Denmark-headquartered Axcel Partners has raised around DKK3 billion (€402 million; $530 million) for its latest fund, equalling its target, and is likely to hold a final close in the first quarter of 2011 with another DKK500 million committed, a source with knowledge of the fundraise said.
If the firm completes the process as expected, it will become one of only a very few firms to brave a difficult fundraising environment and raise its largest ever fund. In 2006 the firm closed Axcel Partners III on DKK3 billion.
The latest fundraising effort will have undoubtedly been boosted by Axcel’s hugely successful exit of jewellery retailer Pandora. The company, which is known for its charm bracelets, had an initial public offering in October, raising $1.8 billion. Since then, Pandora’s share price has steadily increased from DKK225 per share when it was listed to around DKK330 per share at press time. The increase in share price means the Pandora investment currently represents a 30x return for Axcel’s third fund, which still owns around 32 percent of the company’s shares.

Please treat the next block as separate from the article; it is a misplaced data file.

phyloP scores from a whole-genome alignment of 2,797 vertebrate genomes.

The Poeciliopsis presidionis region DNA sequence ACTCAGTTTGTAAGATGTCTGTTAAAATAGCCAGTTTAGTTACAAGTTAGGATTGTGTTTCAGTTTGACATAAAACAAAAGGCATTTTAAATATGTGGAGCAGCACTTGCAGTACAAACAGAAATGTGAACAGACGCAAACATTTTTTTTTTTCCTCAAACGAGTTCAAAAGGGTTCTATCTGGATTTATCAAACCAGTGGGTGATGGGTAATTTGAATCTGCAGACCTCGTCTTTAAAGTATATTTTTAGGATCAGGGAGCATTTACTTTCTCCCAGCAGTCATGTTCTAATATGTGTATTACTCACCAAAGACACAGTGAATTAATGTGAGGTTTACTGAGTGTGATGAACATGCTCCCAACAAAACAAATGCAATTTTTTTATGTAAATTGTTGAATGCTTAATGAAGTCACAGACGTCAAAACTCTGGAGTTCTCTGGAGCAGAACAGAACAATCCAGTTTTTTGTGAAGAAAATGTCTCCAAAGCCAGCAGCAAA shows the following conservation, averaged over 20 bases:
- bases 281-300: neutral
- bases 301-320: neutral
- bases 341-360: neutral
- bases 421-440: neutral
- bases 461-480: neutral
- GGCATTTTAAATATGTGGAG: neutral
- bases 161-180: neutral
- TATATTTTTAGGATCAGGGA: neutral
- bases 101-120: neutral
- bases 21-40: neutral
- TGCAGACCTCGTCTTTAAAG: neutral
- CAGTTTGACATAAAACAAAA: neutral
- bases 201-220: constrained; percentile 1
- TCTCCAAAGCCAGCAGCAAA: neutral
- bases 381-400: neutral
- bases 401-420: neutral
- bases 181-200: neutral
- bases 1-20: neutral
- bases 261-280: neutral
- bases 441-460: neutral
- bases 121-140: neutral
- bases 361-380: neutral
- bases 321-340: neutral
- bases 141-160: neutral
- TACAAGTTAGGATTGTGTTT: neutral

The phenomenal success of the Pandora exit has made the individuals at Axcel, led by managing partner Christian Frigast, a considerable amount of money. As a result of the partners increasing their individual net worth, the team has increased its own commitment to Fund IV to 6 percent.
Limited partners like to see private equity investment professionals invest a significant amount of their own money – often referred to as “skin in the game” – in their own funds. In this way, the general partner has a genuinely vested interest making the fund a success and avoiding investment losses.
If the individuals become richer, then it stands to reason that LPs would like to see them put more capital on the line. For the previous Axcel fund, the GP capital commitment was just 1 percent.
Limited partners in Axcel’s third fund included several Nordic institutional investors, such as ATP PEP, Industriens Pension and Nordea Bank. The firm invests across a variety of sectors in companies based in Denmark and Sweden.
Axcel declined to comment.